Dr Tan explains this concept with the analogy of a beehive.

“The hive has lots of worker bees, which are the cancer cells.  These worker bee cancer cells are made quickly, but they have a limited life-span.

“But the cancer stem cells are the hive’s queen bee.  They direct the hive and produce the worker bees, but more importantly they have an unlimited capacity to replicate themselves, producing even more queen bees which, in turn, produce more worker bees. These queen bees can migrate to other sites and start new hives.

“And as yet, medical science does not know how to control or manage these queen bee cancer stem cells and that’s why the cure for cancer remains beyond our reach.

“But I believe we will find the control mechanisms because our work in strawberry birthmark tumours has provided a lot of insights into how this can be achieved in cancer.”

Included in May
Rotary Down Under

Thursday, 19 March 2015

Habitat Youth BUILD

Habitat for Humanity Fiji joined the Habitat Youth BUILD campaign for the first time in December 2014.

The campaign is run across the Asia Pacific region to encourage the next generation to become involved in helping to alleviate poverty through adequate housing.

The Rotary Club of North Suva jumped on board adding their financial support to the events that Habitat for Humanity held over the 3 month campaign period.

The first event was a three-day build of two transitional houses in Suva’s Sukuna Park. This involved over 100 youth. One of these houses was rebuilt later outside of Nausori, north of Fiji’s capital, as a home for a family who were very much in need of shelter.

A group of Japanese volunteers arrived to build another two houses near Nadi on the west coast of Viti Levu. These houses were a continuation of work from the effects of tropical cyclone Evan in December of 2012.

The Habitat Youth BUILD campaign period ends mid March with Habitat Fiji announcing they now have an online donation tool available at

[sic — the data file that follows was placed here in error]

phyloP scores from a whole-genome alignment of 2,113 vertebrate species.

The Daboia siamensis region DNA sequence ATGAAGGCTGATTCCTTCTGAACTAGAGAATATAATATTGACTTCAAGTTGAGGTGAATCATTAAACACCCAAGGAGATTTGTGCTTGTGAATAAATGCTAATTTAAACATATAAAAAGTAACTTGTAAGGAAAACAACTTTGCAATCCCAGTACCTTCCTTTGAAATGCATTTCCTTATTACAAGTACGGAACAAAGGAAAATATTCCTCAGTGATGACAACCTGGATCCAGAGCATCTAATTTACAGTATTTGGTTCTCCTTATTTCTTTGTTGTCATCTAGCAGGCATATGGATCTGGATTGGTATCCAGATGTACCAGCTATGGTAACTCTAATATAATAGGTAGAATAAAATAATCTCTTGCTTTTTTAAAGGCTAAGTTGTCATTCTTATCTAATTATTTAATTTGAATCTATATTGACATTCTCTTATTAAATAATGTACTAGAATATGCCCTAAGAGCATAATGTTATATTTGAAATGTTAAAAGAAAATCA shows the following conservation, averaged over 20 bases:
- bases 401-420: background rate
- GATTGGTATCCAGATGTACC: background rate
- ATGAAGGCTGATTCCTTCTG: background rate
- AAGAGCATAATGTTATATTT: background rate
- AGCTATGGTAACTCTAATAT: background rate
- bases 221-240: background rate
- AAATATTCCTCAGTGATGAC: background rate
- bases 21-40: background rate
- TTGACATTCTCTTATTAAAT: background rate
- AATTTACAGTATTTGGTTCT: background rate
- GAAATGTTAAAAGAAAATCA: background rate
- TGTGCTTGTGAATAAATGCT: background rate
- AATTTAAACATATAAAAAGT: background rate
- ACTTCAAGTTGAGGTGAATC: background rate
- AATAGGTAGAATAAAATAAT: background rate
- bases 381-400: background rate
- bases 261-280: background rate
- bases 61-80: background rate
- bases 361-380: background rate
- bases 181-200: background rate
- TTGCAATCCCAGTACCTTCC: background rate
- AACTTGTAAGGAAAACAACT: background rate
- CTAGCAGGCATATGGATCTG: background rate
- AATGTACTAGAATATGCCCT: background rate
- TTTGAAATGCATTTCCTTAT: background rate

Wednesday, 18 March 2015

Drury Rotary hits it off

The club has been organizing this special hospice tournament for quite a few years now and usually around $10.000.00 is being raised every year.

The last tournament was held in November and last Monday the money for our local Totara hospice was presented by club president Des Redgwell to CEO Tina Mc Cafferty who is very new to the job.

Tina thanked the club for the privilege of attending the meeting and acknowledged what community groups like Rotary do for the hospice. They receive 50% funding from Government but the other 50% is raised by hospice itself or groups such as Rotary.

It takes a bit of organizing the yearly tournament but the Drury club members do it with great dedication and it is a pleasure to give this money to such a worthwhile cause.

We couldn’t have done so well without the help of the local sponsors ,  we are very grateful for all the help received.

A runaway success

Farida Master was there to cheer and capture the five and10 km fun run/walk hosted by the Highbrook Rotary in words and pictures.


Living up to their reputation of being highly efficient, Highbrook Rotary business house fun run-walk challenge was a much organised affair.